Tips for Trips: Leipzig

At only just over 250km away from Prague, this Eastern German city provides the perfect getaway for Prague locals

Tucked away in the East side of Germany is an often-overlooked city that is the breeding ground for the creative arts. The likes of Bach, Wagner and Mendelssohn have an intrinsic connection to Saxony’s largest city while artists such as Tilo Baumgärtel and Neo Rauch have graced this trendy playground. No wonder it is being dubbed, “The New Berlin”. Another name the city has adopted is the “Stadt Der Helden” due to its role in 1989 peaceful revolution. This refers to when the residents of the city marched through the streets to protest the communist regime, a successful operation that helped end the Cold War just a few years later. Already given the city's nicknames you can begin to see it is no ordinary place.

Since the fall of the Berlin Wall in 1989, Leipzig was feared to be heading towards a completely different direction to where it is now. The worry of a city requiring vast degrees of rebuilding and financial support are long gone and from its foundations sprouted a city so desirable locals are concerned over attracting too many private investors. “Hypezig” has been on the up ever since and all it takes is one walk around the Western districts to witness a peaceful backwater vibe. Rows of abandoned factories are being transformed into galleries, studios and various other exhibition stations, often decorated in vibrant graffiti art and lush shrubbery. If you make your way into the centre of the city then you’ll be welcomed by a historic area with an abundance of culture. The centre is a collision of the styles and ages of the residents of the city. It buzzes with a youthful exuberance but is kept at bay from feeling like a university city with the elderly locals who will remember the falling of the wall more vividly than their younger counterparts.

There is much to see and do throughout Leipzig. In the centre you can visit the grave of Johann Sebastian Bach, who is buried in the beautiful St. Thomas church, where he was a choirmaster. The war didn’t hit Leipzig as hard as other Eastern German cities and it still retains some of its detailed, idyllic past in regards to the architecture. This merged with the modern trams paint a fine picture of the counteracting modern and historical attributes the city possesses. If you’re looking for an eatery then Leipzig boasts 1,400 restaurants, pubs and bars, a large number for a city of 550,000. The Auerbachs Keller dates back to 1525 and offers a plethora of local delicacies and an art nouveau style. However, as is tradition in Germany, various bratwurst stands line the streets for those in need of an authentic snack.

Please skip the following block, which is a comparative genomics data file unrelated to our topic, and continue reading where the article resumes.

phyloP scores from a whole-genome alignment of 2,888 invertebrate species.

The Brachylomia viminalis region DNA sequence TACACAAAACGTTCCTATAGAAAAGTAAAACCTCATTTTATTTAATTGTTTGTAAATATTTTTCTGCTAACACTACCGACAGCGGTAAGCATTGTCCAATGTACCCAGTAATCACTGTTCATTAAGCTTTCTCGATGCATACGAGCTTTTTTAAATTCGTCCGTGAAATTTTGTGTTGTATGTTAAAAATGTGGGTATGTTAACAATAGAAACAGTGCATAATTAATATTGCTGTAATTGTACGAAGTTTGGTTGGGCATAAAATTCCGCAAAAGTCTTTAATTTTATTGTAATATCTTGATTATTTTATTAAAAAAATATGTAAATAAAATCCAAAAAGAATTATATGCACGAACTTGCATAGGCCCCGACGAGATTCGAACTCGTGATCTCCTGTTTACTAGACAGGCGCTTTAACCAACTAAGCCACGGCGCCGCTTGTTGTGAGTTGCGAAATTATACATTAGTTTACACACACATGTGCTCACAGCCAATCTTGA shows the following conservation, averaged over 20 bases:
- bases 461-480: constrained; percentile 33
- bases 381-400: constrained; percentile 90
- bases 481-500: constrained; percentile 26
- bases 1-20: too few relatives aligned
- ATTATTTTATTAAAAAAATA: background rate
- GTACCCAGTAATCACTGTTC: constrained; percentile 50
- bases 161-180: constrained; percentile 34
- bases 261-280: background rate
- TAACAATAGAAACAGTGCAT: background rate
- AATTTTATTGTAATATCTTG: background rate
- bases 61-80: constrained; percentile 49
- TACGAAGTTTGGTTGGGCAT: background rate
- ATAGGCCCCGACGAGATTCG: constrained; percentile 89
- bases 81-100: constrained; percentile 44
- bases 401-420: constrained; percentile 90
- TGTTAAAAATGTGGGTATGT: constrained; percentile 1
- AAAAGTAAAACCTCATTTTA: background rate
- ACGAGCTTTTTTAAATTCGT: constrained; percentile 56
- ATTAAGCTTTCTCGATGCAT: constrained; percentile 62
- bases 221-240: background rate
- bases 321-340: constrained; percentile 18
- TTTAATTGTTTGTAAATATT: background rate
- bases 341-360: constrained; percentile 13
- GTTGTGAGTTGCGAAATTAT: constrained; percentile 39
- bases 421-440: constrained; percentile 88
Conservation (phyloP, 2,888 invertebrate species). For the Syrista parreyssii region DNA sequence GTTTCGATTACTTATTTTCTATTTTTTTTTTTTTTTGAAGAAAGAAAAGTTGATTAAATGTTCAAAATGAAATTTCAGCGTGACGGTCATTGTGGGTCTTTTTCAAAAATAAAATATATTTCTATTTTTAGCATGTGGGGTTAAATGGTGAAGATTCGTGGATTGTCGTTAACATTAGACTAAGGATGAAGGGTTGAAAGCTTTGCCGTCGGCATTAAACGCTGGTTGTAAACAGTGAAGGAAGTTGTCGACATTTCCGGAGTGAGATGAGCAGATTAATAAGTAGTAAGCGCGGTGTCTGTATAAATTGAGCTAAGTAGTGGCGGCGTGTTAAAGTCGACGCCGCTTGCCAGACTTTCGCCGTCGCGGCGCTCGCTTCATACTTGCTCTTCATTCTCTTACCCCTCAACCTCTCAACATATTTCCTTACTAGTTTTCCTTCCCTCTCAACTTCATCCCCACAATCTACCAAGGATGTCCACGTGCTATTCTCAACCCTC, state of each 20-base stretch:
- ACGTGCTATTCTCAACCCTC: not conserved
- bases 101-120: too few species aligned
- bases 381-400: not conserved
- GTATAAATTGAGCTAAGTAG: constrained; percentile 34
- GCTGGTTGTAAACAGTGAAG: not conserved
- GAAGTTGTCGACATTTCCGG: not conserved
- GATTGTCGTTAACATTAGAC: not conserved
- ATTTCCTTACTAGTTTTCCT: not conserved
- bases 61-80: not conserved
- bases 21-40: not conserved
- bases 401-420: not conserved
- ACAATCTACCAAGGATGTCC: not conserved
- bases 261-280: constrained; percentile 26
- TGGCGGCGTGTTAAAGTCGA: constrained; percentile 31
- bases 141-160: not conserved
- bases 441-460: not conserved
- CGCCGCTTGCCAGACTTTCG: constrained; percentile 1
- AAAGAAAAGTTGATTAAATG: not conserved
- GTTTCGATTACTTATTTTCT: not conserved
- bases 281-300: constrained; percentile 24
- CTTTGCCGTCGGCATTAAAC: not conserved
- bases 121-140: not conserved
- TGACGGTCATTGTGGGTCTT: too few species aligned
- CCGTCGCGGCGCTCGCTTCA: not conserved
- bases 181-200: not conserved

If you would like to see the city from another perspective then look no further than the rooftop of the Panorama Tower. From here you can bask in a fabulous 360 view of the entirety of Leipzig and even further beyond. This birds nest setting allows you to map out your next move and revel in the beauty of the area. From here you can see the impressive Red Bull Arena, home of the local football team RB Leipzig. The club were only formed back in 2009, having been formerly SSV Markranstädt, but Red Bull bought the playing rights for the fifth division side and have since overseen a rapid rise. They achieved four promotions in seven seasons and now sit comfortably in second place in Germany’s top division, the Bundesliga. Their position in the Bundesliga would seem fitting due to the Bundesliga actually being formed in the city back in January 1900. The current sporting director of the club Ralf Rangnick recently had an interview with Prague.TV, which can be read here.

Attending one of the matches at their 40,000 capacity stadium is a feature that any visitor to Leipzig should consider. Even those who are not football supporters can’t help but be welcomed by the family atmosphere, something that is evident throughout the city, as well as the great food and drink stalls. There are few better football supporters worldwide than the Germans, so expect singing and chanting from the first minute to the last. The popularity and success of the club means tickets can sometimes be tough to obtain, check the clubs ticket page if you want to pick up some tickets for one of the matches.

At only just over 250km away from Prague, this Eastern German city provides the perfect getaway for Prague locals if they want to experience a more eclectic look at European cities. With so much variation in art, architecture, food, culture and people, Leipzig can cater to those of all ages and backgrounds who would like to see an overlooked side of Germany. One key thing to note is the friendliness of all the residents there who, unlike some other cities, are happy to embrace tourists and would be more than willing to point you in the direction of a good bar or restaurant. At a mere two and a half hours drive away it would be a missed opportunity to not at least visit for a day.

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